Scripters expect your application to support whichever of these commands make sense for it, and to make the commands work in standard ways. By meeting these expectations, you gain two kinds of leverage:

    • You can take advantage of scripters’ existing knowledge, so that your application’s scriptability is easier for them to understand and use (meaning fewer complaints and support calls).

    • Supporting a few commands can provide a lot of scriptability—for example, if you provide access through the get and set commands to five properties in each of the two most important classes in your application, that’s 20 scriptable operations—2 commands times 5 properties times 2 classes. In many cases, support for the get and set commands requires relatively little coding effort.

  5. To support application-specific operations that can’t be handled by one of the Cocoa scripting command classes, define new script command subclasses for those operations.

    Keep in mind that you can often accomplish a goal with an existing command. For example, rather than define a new rename command, you can use the existing set command to set the name property of an object to the new name.

    For more information, see “Script Commands.”

  6. Create the actual scripting definition file (sdef) for your application.

    This is listed as a design step because it is possible to define an sdef and actually compile scripts against it in a test or skeleton application before you’ve written code to support your scriptability. You can even let scripters in your target audience work with your application's terminology and provide feedback.

    Doing this step early can help immensely in refining your scripting support and ensuring that it is user-friendly for scripters. In addition, your AppleScript dictionary can serve as a useful design document for the entire application.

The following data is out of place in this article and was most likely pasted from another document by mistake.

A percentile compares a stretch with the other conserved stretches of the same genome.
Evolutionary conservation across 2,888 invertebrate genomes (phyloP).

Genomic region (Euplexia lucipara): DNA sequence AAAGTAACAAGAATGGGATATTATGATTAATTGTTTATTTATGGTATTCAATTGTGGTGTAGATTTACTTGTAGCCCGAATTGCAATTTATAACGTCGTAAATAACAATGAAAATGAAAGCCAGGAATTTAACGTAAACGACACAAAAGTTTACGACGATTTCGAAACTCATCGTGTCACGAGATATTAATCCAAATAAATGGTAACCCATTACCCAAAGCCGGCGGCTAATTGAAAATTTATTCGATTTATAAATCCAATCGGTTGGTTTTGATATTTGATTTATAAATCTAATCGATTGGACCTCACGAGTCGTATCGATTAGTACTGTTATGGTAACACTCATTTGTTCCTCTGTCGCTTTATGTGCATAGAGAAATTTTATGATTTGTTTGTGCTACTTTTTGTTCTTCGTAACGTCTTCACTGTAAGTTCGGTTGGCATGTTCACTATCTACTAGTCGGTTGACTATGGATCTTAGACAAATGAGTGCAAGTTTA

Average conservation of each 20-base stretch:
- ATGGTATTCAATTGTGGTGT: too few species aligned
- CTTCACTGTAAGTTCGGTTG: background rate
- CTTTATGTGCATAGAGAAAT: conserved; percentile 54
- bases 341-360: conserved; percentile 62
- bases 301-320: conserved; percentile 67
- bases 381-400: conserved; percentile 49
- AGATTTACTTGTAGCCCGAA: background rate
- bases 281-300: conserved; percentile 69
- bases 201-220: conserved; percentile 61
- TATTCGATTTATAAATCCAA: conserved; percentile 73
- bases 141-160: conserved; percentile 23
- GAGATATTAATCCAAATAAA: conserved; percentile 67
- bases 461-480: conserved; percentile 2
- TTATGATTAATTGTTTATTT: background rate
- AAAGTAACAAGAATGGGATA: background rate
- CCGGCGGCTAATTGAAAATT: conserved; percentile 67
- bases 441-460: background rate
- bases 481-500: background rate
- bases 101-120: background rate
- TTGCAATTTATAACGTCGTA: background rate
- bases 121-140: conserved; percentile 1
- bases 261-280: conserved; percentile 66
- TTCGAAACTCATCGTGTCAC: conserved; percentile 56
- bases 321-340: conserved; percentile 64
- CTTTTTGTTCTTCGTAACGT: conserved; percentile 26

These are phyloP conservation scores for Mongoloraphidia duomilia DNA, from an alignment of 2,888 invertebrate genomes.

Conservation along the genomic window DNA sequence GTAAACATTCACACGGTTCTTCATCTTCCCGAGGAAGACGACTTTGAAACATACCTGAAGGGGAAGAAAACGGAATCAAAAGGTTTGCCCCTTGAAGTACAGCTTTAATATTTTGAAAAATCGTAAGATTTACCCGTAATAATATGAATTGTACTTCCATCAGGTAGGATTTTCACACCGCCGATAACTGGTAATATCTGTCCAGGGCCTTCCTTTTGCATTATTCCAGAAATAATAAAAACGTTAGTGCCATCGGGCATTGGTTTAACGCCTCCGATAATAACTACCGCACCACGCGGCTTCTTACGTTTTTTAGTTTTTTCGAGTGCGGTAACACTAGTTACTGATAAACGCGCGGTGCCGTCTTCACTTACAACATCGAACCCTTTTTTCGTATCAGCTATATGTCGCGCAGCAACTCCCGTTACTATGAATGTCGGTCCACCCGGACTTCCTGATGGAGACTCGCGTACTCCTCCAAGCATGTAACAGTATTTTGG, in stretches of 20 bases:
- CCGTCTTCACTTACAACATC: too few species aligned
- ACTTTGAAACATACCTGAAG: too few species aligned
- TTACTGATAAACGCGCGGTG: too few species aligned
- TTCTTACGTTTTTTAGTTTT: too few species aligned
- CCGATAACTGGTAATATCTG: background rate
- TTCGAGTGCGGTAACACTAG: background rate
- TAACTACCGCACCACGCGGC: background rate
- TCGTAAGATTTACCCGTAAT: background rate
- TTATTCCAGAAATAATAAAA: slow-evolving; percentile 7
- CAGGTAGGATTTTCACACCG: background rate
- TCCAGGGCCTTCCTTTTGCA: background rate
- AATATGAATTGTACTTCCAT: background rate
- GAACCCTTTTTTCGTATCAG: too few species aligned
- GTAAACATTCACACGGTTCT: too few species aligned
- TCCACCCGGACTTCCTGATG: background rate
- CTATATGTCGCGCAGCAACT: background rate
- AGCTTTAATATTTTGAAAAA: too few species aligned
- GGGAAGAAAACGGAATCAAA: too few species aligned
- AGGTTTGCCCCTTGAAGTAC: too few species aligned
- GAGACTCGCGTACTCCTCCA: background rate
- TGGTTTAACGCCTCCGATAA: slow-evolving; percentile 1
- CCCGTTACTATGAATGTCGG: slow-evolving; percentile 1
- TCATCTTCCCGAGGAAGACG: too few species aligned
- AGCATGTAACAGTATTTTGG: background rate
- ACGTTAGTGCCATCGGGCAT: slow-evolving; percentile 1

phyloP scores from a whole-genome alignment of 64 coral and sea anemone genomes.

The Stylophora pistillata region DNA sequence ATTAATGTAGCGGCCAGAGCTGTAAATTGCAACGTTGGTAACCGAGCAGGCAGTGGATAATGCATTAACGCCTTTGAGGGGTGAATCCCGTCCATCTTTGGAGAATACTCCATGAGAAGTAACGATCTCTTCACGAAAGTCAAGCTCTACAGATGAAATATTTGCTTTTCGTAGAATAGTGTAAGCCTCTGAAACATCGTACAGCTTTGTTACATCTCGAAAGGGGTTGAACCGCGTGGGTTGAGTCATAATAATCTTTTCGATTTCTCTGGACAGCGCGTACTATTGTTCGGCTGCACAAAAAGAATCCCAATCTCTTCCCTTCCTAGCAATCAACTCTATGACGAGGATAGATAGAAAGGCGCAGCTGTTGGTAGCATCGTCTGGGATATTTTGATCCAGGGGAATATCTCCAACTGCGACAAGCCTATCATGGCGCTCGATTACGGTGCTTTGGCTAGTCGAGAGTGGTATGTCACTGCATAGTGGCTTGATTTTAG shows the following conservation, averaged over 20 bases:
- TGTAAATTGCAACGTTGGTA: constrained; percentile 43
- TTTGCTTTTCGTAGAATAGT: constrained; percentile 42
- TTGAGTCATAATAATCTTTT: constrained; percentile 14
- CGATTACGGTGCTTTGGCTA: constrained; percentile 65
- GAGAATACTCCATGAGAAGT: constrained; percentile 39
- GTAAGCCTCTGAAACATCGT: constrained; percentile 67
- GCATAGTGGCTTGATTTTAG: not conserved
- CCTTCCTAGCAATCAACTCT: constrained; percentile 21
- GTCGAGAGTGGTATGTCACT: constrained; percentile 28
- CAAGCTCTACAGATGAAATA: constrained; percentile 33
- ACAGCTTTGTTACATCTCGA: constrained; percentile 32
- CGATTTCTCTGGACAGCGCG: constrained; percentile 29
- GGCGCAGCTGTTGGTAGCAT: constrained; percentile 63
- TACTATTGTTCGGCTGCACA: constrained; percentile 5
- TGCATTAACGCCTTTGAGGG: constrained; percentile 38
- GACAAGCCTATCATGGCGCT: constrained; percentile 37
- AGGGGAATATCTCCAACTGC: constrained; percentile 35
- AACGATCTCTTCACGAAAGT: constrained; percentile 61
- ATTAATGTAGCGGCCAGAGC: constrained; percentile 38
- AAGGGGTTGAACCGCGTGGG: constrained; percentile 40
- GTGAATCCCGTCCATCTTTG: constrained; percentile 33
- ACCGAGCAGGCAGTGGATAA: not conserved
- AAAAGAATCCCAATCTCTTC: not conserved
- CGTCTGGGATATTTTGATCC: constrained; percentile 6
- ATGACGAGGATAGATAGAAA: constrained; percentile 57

Although you can wait to write your scripting terminology until you implement the application, writing it first will help to ensure consistency and usability. And during implementation, you don't need to implement support for your terminology all at once—you can do it incrementally as you become more familiar with the process.

    For information on creating an sdef file, see “Preparing a Scripting Definition File.”

  7. Design the application classes that will support scriptability. Make sure these classes support the scripting object model you have defined, including both inheritance and containment relationships.

    You must name the accessor methods for scriptable properties of these classes to match the keys you defined earlier, as described in “Maintain KVC Compliance.”

  8. Plan for testing.

    Your testing should include creation and regular execution of AppleScript scripts that exercise the application’s functionality. The ability to automate your testing and to more easily perform regression testing is one of the big gains of making your application scriptable.